This month, six writers from Chile show us why that country, famed as a land of poets, is also a land of exceptional prose writers. In Alejandro Zambra's short lyric piece, a bedsheet is a canvas and a record of family history, while Alia Trabucco Zerán brings us a tale of class conflict, connection, and human cruelty. In a piece by Nona Fernandez, a young woman discovers a physical deformity that provokes a reflection on the stories our scars tell of us. Bruno Lloret tells a tale of a wife battling terminal cancer and loneliness while her husband is out to sea. Boyhood friends reunite in Eduardo Plaza's short story, sparking a trip through the narrator’s memory that leads to a forgotten—and harrowing—episode, while Catalina Mena's manifesto dismantles notions of hearth and home. Guest editor Lina Meruane contributes an introduction.
Our special feature includes work by three contemporary poets from Mozambique, with an introduction by guest editor Sandra Tamele. Elsewhere, we present the third and final installment of our fiction serial, “The Tears of an Unknown Artist, or Zaytun Pasta.”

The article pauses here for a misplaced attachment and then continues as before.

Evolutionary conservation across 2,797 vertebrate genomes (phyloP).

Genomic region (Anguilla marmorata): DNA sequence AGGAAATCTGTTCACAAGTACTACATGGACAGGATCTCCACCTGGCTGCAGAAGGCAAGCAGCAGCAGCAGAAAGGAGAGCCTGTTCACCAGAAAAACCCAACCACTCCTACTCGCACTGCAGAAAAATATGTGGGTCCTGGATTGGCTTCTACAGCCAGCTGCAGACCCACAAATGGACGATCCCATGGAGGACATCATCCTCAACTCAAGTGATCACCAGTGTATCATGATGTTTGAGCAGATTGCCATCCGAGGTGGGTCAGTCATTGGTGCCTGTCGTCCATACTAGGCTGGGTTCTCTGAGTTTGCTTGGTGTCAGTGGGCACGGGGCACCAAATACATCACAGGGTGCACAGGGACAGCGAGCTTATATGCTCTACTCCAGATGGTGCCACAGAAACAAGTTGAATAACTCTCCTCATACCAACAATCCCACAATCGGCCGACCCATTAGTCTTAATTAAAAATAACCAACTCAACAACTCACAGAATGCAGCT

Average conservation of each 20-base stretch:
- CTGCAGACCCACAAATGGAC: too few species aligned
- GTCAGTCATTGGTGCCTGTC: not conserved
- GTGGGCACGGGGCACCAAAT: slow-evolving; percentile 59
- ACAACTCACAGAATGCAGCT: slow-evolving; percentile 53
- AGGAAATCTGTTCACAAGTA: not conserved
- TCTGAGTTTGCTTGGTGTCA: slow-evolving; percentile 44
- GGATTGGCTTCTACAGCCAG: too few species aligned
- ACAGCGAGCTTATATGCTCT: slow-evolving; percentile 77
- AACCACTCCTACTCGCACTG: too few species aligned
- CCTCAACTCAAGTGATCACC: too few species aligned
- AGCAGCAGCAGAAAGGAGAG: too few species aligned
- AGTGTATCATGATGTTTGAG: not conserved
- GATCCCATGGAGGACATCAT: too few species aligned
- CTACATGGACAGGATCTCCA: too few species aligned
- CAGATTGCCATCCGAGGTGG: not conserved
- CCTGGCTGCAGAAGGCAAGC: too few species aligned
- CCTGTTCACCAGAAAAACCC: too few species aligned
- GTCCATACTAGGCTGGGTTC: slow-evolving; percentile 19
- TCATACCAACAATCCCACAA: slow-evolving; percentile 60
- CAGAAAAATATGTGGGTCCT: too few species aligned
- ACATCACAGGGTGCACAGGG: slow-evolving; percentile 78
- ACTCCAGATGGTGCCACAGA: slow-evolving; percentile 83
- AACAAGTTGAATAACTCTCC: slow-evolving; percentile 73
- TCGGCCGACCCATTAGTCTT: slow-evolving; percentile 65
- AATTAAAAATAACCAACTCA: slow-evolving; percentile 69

Behind Closed Doors: Outing the New Chilean Narrative
Contrary to the epic, totalizing, and politically engaged narratives of the Latin American Boom, the scope of the stories here is narrow, intimate, more local than ever before.
Story of a Sheet
Days before my dad set the house on fire, there was a sheet drying bit by bit.
A Bitter Pill
I would have ironed my own hands had I not needed them to iron.
It was impossible to talk to a dead man, so I talked to her instead.
The Head of Household Manifesto
The hearth is a fire that’s always being extinguished.
My Name’s Nancy
When did you agree to live like a widow before your time?
Nobody couldn’t have a belly button.
Reviewed by Hannah Weber
Since its original publication in 1980, this genre-defying book has gained a cult reputation that established Jovanović as an important counterculture figure in Serbia. Written in a highly experimental style, the book follows a woman’s coming of age in 1970s Belgrade, creating a fragmentary amalgam of life in socialist Belgrade, intense sexual relationships, and family conflicts in the shadow of old age.
Reviewed by Lily Meyer
A new novel by the Swedish author reads like a caricature of sexism in the literary world that ends up being as sexist as its misogynous protagonist.